When Gordon Brown eventually became aware that his Downing Street was about to be engulfed in the Smeargate scandal, he called Damian McBride to try to get to the bottom of the story. The latter recounts the conversation verbatim in Power Trip, his tell-all book dedicated ‘to Gordon, the greatest man I ever met’. Brown says: ‘OK, Damian, I need your word that you will tell me the truth. If the years we’ve worked together mean anything, I need your absolute word.’ ‘Yep, of course,’ McBride replies solemnly, ‘I give you my word, I promise I’ll tell the truth.’ ‘Right,’ says Brown, ‘firstly, is there anyone else in No. 10 or in the government or in the Labour party who is involved in these emails or this website? Anyone with any involvement at any level?’ ‘No. Absolutely, definitely not,’ swears McBride, before saying vaguely that there was one meeting with party people where the idea of starting a website was mentioned. That meeting was with Ray Collins, the then general secretary of the Labour party, at the party paymaster Unite’s Westminster HQ where they were trying to get funding support for the planned website. So, in reality, the true answer was ‘Yes.’
McBride’s recurring theme is that his method was to deploy ‘lying without lying’, and here is a prime example of that. The prime minister he serves, the man he tells us he admires more than any other, pleads with him for the truth and McBride reassures him in absolute terms before adding a disingenuous qualifier which means the opposite. Those of us who have not spent a decade plotting and spinning can see this for what it must surely be — a lie.
Westminster insiders and political reporters have gleefully digested the well-told tales in this long-awaited book. Much that was suspected has been confirmed and will not surprise the lobby reporters who dealt with the author on a daily basis. McBride had two masters, Gordon Brown and the lobby, and he tried to please them both, with considerable success. In his defence, he claims that much of the supposed internecine warfare waged in the Sunday papers was a result of his trading with political editors a juicier story to displace a negative one about Brown. His traducing of so many Labour ministers was, by this reasoning, nobly to protect his master.
Similar sophistry is employed to deflect the oft-made claim by Blairites such as Alastair Campbell that while they were trying to spin positively for the government McBride was continually undermining them to further the Brownite faction. Like the competition between Coke and Pepsi, this Blairite v. Brownite narrative played out for years in the newspapers, supposedly, according to McBride, helping New Labour to dominate the political market in much the same way the colas’ marketing helps them dominate beverage consumption. Self-serving arguments like this underlie the confessional anecdotes throughout the memoir.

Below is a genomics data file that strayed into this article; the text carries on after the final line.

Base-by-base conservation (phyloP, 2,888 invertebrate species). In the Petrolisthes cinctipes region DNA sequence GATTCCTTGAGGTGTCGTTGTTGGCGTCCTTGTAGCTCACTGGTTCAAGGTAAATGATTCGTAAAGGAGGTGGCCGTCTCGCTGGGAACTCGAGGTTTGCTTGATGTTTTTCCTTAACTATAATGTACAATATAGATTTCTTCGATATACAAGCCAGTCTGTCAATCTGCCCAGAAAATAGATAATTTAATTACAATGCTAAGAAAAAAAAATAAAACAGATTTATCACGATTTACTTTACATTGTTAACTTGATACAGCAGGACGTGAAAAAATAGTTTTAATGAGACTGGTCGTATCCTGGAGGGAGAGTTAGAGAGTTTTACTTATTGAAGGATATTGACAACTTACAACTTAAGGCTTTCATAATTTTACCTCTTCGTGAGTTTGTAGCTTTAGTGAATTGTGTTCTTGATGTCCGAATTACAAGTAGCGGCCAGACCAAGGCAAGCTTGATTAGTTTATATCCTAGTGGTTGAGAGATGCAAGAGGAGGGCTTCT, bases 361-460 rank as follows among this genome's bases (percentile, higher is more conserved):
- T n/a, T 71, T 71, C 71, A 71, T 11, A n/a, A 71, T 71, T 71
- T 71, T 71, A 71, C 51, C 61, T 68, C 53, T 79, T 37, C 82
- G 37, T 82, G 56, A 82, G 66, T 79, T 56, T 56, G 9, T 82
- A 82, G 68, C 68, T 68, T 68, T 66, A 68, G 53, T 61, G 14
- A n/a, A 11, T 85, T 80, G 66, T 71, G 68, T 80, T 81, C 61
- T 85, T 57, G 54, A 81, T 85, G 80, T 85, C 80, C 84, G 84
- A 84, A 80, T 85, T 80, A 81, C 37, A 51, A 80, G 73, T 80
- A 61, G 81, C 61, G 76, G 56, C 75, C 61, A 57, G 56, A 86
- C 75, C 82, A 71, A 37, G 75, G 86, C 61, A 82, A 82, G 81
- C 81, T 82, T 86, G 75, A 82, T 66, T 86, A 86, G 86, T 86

McBride is a graduate of Peterhouse, Cambridge, where he was tutored by the great Conservative historian Maurice Cowling, who taught that politics was not a noble battle of ideas but a low game where players were motivated by self-interest. But the subtlety of Cowling’s thinking seems to have been lost on his student, who seems only to have absorbed the idea that power should be pursued by any means necessary. The decade of malpractice undertaken by McBride is of a pattern, when ‘lying without lying’ helped him evade being rusticated from Peterhouse, and later to survive an investigation by Special Branch after one leak that was particularly damaging to Tony Blair.
That he had to employ ‘lying without lying’ at the very end of his career, with a Gordon Brown pleading with him to be truthful, suggests that the only person taken in by this was himself. The college authorities, Special Branch investigators and Brown himself all suspected that he was lying, although they could not prove it.
It cost McBride his career, the woman he loved, his friends and his reputation. His post-resignation months in the wilderness, drying out after he left Downing Street and before he was employed as business liaison officer by his old school, gave him time to reflect, and he seems genuinely to regret some of the terrible things he did to innocent people. But lying is lying, even when the words are deployed legalistically. His new-found self-awareness does not extend to accepting this sober truth about himself.
Those buying this book hoping for the whole truth about McBride’s decade working under Gordon and with the two Eds will be disappointed. Ed Balls in particular is spared any critical scrutiny; McBride repeatedly protests Balls’s innocence — something many of us in the Westminster village who observed those days find surprising.
On a personal note, as McBride’s nemesis, allow me to correct at least one of his claims. He spins that I was ‘playing with a stacked deck’, running ‘a mysterious dark-arts operation’ against him. The truth is that when Derek Draper tried to portray Iain Dale (now McBride’s publisher) and myself as racists, it pricked the conscience of a fair-minded Labour party source. I got a phone call out of the blue telling me that there were emails that could prove that Downing Street, in the form of the PM’s press adviser himself, was behind those smears. Ironically, McBride’s confession in Power Trip that he would — in breach of the Official Secrets Act — surreptitiously log in to Brown’s secure government email system and retrieve information to repackage and leak to the lobby, means that, of the two of us, he is the one likely to be in trouble for email hacking.
Guido Fawkes is a political blogger.
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This article first appeared in the print edition of The Spectator magazine, dated 5 October 2013Tags: Book review, Ed Balls, Gordon Brown, History, lobby reporters, lying, Official Secrets Act, Politics, spin, Tony Blair, Westminster